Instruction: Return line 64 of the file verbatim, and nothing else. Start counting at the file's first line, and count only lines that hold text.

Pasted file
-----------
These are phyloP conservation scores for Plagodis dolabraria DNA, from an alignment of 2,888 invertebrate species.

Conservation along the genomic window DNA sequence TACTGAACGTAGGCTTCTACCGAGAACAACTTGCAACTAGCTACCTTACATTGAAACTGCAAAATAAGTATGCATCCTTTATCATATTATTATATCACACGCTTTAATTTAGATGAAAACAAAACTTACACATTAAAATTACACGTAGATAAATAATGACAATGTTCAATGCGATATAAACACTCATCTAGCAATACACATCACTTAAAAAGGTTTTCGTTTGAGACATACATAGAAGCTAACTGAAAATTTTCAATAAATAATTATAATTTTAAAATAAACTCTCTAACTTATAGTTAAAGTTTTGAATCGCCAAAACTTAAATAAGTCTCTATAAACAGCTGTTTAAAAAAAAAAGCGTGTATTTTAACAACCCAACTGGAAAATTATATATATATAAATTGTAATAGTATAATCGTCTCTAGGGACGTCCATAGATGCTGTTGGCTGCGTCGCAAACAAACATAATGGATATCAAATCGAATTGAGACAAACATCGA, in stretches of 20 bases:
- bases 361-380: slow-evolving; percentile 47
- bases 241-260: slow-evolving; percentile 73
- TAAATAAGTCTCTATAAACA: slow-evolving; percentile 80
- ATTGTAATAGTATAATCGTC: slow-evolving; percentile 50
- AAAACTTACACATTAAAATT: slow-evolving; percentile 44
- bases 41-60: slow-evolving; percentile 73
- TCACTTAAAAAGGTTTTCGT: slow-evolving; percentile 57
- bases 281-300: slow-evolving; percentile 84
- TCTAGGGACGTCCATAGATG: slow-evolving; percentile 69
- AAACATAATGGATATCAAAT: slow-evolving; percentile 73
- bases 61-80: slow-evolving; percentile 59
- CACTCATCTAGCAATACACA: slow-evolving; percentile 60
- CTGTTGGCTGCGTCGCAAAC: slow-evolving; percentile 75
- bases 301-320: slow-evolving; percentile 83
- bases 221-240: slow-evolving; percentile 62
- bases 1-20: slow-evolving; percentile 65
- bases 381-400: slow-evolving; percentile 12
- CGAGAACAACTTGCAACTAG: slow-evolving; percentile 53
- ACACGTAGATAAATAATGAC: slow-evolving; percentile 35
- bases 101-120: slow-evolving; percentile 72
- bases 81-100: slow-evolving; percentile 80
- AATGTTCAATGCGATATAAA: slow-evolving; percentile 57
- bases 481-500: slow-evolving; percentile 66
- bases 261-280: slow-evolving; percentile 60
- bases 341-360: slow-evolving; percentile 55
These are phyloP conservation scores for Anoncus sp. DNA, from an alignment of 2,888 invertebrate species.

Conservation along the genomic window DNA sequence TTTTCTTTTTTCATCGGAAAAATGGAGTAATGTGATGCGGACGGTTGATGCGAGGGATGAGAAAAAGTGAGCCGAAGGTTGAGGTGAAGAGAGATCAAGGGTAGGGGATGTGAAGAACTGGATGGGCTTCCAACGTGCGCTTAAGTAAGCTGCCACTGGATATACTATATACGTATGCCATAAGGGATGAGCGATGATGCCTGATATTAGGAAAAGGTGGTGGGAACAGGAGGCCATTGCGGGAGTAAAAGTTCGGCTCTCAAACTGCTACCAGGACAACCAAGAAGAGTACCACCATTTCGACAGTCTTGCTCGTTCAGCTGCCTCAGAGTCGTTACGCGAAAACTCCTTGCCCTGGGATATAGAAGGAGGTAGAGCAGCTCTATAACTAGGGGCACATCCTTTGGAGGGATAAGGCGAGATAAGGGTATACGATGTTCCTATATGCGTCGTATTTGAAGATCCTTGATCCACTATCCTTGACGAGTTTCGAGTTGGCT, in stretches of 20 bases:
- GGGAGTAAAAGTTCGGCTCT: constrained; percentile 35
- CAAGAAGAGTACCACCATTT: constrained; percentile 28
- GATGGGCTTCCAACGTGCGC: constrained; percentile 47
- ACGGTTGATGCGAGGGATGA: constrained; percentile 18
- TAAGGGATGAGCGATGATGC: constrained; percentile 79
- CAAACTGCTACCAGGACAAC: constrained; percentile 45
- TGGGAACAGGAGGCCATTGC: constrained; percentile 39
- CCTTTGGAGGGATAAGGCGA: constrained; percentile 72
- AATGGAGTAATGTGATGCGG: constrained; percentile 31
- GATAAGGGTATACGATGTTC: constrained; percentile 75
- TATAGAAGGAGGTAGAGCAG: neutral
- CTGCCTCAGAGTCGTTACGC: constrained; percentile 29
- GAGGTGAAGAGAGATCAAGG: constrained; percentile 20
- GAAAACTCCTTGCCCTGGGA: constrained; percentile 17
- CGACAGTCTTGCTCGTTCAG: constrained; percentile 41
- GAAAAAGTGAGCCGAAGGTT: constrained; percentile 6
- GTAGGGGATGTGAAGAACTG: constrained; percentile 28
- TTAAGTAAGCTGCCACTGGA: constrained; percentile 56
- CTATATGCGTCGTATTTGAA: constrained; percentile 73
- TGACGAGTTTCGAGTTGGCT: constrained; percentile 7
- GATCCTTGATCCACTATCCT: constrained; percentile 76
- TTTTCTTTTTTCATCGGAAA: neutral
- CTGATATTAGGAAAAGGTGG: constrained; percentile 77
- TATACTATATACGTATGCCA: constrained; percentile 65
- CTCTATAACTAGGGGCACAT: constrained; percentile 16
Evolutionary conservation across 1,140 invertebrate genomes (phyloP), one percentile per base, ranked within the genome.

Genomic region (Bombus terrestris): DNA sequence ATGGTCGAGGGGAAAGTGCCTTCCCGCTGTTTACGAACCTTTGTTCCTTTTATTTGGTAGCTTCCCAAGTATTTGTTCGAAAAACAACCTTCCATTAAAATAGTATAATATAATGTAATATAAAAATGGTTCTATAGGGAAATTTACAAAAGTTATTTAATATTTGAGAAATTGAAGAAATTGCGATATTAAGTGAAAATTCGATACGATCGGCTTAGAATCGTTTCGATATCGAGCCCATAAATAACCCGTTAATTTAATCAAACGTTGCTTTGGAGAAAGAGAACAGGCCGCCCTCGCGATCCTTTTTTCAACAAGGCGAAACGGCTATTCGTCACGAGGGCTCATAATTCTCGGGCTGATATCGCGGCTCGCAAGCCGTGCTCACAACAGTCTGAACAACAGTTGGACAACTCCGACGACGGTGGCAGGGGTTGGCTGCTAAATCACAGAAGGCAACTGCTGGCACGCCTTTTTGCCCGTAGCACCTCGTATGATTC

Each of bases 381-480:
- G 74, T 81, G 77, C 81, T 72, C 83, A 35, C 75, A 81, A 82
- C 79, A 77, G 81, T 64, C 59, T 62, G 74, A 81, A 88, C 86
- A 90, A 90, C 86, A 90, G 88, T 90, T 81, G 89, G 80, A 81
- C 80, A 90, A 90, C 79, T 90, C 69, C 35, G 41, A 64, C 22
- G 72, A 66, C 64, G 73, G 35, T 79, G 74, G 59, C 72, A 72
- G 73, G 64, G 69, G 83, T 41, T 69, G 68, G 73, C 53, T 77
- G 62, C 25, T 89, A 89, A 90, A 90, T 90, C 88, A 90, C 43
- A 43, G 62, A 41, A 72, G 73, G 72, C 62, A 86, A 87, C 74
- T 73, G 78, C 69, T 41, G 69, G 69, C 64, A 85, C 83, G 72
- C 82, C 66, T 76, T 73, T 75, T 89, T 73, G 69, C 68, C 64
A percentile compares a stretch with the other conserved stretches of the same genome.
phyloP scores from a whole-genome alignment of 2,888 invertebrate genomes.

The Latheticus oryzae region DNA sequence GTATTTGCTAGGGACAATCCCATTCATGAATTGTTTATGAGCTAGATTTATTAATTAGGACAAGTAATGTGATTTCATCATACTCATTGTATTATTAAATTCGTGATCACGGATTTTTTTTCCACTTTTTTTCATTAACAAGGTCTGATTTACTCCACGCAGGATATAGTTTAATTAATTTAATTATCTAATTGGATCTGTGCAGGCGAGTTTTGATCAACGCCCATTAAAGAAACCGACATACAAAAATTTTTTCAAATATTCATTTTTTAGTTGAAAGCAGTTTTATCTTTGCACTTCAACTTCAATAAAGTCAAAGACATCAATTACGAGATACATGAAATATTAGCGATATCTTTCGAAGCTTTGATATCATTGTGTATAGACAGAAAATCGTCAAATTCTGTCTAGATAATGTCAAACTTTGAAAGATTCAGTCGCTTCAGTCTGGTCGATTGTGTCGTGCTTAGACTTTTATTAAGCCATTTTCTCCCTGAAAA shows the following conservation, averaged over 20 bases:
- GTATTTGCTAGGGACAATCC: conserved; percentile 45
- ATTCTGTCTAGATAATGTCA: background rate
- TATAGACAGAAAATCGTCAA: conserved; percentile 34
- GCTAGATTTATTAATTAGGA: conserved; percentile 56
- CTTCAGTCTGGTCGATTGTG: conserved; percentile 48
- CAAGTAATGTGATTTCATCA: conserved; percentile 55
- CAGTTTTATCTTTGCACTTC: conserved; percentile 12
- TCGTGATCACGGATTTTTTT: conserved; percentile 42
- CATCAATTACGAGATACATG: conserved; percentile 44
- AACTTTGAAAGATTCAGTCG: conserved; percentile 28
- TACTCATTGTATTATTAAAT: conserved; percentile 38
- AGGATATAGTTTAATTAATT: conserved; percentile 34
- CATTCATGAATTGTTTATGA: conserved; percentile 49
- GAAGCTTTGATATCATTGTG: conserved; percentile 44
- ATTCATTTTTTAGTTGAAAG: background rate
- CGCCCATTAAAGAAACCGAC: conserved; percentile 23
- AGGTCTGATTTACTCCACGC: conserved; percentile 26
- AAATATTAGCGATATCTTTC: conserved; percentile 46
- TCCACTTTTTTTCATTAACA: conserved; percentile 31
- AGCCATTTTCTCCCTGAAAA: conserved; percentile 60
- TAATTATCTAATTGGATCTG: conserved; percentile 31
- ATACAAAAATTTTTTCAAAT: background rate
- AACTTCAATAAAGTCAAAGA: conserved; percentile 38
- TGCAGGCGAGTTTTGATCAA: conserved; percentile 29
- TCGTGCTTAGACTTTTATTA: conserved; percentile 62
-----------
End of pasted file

- G 62, C 25, T 89, A 89, A 90, A 90, T 90, C 88, A 90, C 43